This special issue proposes to restore Roma ‘marriages’ to the centre of analysis, keeping in line with their centrality in our interlocutors’ lives. Indeed, many ethnographies, as well as our own field practice, indicate that it is through marital ties that the Roma achieve full personhood; moreover, beyond power relations and affective practices inside the couple, marital unions are an arena for the expression of the cultural values of the whole social group. If for the Roma marital alliances are not primarily a consecration of love, but rather a process of cohabitation, of achieving affection, goods, social standing, and of kinning between extended families, how does this process unfold? What are the strategies, ceremonials, and daily practices that constitute and maintain a marital union, what imaginaries engulf it, what economies are embedded in it, and what group relations does it mobilize? Furthermore, what does comparative historical analysis contribute to the understanding of current marital practices among Roma populations?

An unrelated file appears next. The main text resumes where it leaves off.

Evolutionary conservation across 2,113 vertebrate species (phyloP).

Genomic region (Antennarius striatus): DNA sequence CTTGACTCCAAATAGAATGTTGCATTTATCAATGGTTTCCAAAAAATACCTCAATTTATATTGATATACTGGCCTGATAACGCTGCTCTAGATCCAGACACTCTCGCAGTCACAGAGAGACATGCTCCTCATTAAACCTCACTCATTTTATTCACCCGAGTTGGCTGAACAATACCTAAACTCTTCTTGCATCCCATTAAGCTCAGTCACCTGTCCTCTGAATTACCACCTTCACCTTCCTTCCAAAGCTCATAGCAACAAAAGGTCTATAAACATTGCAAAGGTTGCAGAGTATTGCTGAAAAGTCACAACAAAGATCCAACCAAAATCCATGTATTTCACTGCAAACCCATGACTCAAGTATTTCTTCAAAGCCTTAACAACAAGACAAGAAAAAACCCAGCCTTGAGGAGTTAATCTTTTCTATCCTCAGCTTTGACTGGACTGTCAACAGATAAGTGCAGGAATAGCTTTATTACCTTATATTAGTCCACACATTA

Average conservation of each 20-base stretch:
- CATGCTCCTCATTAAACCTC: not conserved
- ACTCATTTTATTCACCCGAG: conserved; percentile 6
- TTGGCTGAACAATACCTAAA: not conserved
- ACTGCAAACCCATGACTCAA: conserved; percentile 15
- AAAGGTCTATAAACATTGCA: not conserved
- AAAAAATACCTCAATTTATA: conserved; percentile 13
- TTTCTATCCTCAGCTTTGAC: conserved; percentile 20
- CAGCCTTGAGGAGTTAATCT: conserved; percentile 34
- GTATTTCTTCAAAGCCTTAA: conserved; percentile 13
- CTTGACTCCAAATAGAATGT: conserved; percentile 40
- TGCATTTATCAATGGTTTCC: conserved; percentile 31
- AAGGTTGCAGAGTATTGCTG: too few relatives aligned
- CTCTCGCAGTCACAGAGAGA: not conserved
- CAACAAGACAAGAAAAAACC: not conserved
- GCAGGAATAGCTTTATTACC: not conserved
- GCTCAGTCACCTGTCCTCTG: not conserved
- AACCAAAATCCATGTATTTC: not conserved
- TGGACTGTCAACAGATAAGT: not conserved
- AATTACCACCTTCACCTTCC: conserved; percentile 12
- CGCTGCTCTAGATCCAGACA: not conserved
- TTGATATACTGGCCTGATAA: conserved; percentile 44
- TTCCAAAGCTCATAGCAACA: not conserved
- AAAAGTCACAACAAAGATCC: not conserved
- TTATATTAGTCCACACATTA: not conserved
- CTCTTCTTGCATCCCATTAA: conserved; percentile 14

We therefore invite papers that take marital practices as their core unit of analysis, and explore what marital alliances are and do for Roma societies, by tracking what they entail, how they shape Roma sociality, how they contribute to social reproduction, and how they changed across time.

Contributions can consider, but are not restricted to, the following questions:

  • What does it mean to be ‘married’? What does a marital union entail, in terms of behavior, performance, and practice?
  • How are alliances conducted, from the initial talks through ceremonies, and beyond them?
  • How many people take part in Roma marital unions? What is the relation between families and the married couple?